John Barentine, an astronomer and consultant focused on dark skies research and conservation, believes that looking through a telescope can be transformative. “If I show somebody the moon through a telescope, they can, for the first time, envision it as a place,” he told me. “Now they’ve had a kind of direct experience with it.” But those rewards, he cautioned, are dependent on if and how we rein in light pollution on the ground.

There is a growing collection of scientific literature documenting the harmful effects of light pollution, which impacts far more than astronomical observation. Humans evolved under the sky. Our biology remains connected to its rhythms of darkness and light. Myriad other species also rely on the natural night sky for everything from navigation to hunting, growth and reproduction. In his book, “The Darkness Manifesto,” the zoologist Johan Eklöf describes in detail the negative effects of excess artificial light on plants and animals, including birds, bats, sea turtles and corals. Dr. Eklöf notes that half of the world’s insects are nocturnal; they are easily led astray by artificial lights at night, which create a “vacuum cleaner effect.” On a large scale, this can draw insects from more rural areas to brightly lit cities and lead to changes in the entire ecosystem.

Despite our awareness of its harm, light pollution is advancing at an alarming rate. A groundbreaking 2016 study, which used satellite data to evaluate artificial night sky brightness globally, determined that 80 percent of the world’s population lived under light-polluted skies. In a more recent study, data collected by citizen scientists have been used to determine that on average the night sky brightened by 9.6 percent per year between 2011 and 2022. In observable terms, the study’s authors explain, this means that if you could count 250 stars outside tonight, in just 18 years you’d see only 100 in the same location.

Dr. Barentine told me that the technical solutions for fighting light pollution are known and proven. “All we are missing,” he said, “is the will to put those in place.” These include implementing local lighting ordinances that limit outdoor lighting to where and when it is useful, and regulating the colors of outdoor lighting to longer wavelengths, like amber, so that scattering is less pervasive.

Flagstaff, home of Lowell Observatory, has been protecting the dark sky as a natural resource for more than half a century. Jeffrey Hall, Lowell’s executive director, told me that you can still see the Milky Way from downtown. The city’s first lighting ordinance, passed in 1958, prohibited the use of advertising searchlights. By the late 1980s, the ordinance was strengthened to require shielded outdoor lights that direct illumination downward, as well as “spectrum management,” which limits approved lighting to certain wavelengths.

Dr. Barentine suggested that light pollution is “the environmental challenge that we could definitively solve in our lifetimes.” And our success, he said, could benefit far more than just the field of astronomy. “We need a win as a species,” he said. “We need people to believe that we can take on significant problems and solve them.”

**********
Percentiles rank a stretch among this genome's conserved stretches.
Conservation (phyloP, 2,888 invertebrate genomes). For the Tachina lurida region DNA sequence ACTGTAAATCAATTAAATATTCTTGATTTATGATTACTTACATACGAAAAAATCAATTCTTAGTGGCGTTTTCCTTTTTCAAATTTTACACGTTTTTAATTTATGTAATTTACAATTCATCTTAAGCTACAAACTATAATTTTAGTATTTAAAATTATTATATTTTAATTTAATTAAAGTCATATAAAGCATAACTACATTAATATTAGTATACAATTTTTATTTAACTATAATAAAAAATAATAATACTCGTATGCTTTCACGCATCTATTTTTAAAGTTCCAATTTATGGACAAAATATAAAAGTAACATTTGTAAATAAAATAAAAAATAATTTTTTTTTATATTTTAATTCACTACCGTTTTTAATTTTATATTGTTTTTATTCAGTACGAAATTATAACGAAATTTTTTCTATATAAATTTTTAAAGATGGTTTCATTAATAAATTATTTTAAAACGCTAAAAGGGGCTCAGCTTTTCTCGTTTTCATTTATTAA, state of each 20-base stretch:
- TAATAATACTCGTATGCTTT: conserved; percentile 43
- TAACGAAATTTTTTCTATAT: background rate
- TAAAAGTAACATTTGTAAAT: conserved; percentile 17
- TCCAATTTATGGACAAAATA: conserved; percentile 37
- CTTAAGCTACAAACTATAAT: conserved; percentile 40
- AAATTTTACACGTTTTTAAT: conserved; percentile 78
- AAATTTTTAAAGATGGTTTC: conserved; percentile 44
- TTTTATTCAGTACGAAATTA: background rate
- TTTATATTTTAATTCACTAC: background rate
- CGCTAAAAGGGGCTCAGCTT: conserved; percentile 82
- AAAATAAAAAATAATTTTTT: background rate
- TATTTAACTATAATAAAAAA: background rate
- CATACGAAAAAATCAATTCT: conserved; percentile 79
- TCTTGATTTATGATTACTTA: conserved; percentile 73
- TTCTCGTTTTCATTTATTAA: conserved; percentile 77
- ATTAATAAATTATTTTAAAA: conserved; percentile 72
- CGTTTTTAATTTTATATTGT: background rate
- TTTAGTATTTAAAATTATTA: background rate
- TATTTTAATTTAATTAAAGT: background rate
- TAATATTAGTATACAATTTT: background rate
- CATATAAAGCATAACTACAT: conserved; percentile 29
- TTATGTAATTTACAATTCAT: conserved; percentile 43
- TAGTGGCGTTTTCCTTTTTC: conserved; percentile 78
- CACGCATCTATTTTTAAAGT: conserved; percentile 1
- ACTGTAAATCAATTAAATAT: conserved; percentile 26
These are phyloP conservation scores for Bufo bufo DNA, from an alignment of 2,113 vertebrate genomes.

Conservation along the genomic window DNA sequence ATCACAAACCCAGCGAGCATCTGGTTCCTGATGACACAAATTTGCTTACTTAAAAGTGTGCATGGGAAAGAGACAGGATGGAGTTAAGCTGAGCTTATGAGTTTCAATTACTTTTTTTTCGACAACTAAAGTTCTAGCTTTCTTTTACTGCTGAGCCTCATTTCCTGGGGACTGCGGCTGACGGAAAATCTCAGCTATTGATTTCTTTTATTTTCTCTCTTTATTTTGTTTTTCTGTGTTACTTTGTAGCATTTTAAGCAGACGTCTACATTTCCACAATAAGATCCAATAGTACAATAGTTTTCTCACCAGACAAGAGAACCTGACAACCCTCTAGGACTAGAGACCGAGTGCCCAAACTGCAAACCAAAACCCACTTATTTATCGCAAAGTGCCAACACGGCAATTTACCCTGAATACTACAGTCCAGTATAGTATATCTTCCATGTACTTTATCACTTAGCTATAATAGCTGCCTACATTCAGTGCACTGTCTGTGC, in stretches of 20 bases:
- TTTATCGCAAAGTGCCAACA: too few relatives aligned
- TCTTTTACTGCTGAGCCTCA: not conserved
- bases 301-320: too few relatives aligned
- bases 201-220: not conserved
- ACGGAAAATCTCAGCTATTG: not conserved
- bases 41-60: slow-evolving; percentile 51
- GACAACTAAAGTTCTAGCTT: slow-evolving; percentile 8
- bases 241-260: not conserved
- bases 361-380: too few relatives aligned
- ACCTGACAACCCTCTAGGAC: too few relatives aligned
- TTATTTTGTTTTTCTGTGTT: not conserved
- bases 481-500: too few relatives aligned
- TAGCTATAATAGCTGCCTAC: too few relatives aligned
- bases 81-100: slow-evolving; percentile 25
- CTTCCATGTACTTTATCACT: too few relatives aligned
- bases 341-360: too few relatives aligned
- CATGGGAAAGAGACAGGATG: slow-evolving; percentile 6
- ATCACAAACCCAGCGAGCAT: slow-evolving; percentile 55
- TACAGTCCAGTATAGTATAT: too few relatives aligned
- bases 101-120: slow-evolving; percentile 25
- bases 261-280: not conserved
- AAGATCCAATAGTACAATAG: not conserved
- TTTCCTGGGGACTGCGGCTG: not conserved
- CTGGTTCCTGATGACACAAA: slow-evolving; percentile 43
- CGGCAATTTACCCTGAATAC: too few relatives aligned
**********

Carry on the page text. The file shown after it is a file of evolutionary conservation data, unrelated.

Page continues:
Those significant problems are all around us today. The charred skeletons of oak and manzanita sketch a haunting ring around Lick Observatory. In August of 2020, lightning ignited the drought-stricken hillsides. Residents were evacuated and several structures were lost, but fire crews managed to save the historic domes and equipment. When Aspen Mays and I visited this fall, smoke from wildfires burning along the California-Oregon border had drifted hundreds of miles south, drawing an acrid scrim over the Bay Area. As Aspen pointed out, when these observatories were built, their founders compiled years of meteorological research to confirm the sites’ future viability. No one expected the very climate to change.

At historic observatories we can see the enormous gains we’ve made in understanding our place in the universe, but they can also show us what we’ve lost — and what we will continue losing if we don’t do more now to limit our impact on the planet and the sky above it.

Lick Observatory, in Mount Hamilton, Calif., is usually open year-round. Weekend activities at the site include exhibits in the main observatory building, free timed talks in the dome of the 36-inch Great Refractor and a gift shop. The visitor’s gallery of the Shane 120-inch reflector telescope is open daily. View the observatory on Google Maps.

Lowell Observatory, in Flagstaff, Ariz., is open year-round. Ticketed activities on offer include stargazing, exhibits and science demos, scheduled science talks and opportunities to meet working astronomers. View the observatory on Google Maps.

Mount Wilson Observatory, outside Pasadena, Calif., has daily hours. The observatory and grounds are open to the public; during spring and summer, public programs include lectures and concerts, as well as opportunities to observe through the historic telescopes. View the observatory on Google Maps.

Yerkes Observatory, in Williams Bay, Wis., is situated on elegant grounds designed by Frederick Law Olmsted, which are open to visitors year-round. Tours and programs at the Observatory feature architectural and astronomical history, as well as music performances and talks on science, contemporary art and literature inspired by the cosmos. Events and tours are ticketed, so be sure to book in advance. View the observatory on Google Maps.


Follow New York Times Travel on Instagram and sign up for our weekly Travel Dispatch newsletter to get expert tips on traveling smarter and inspiration for your next vacation. Dreaming up a future getaway or just armchair traveling? Check out our 52 Places to Go in 2023.



Source link

Leave a Reply

Your email address will not be published. Required fields are marked *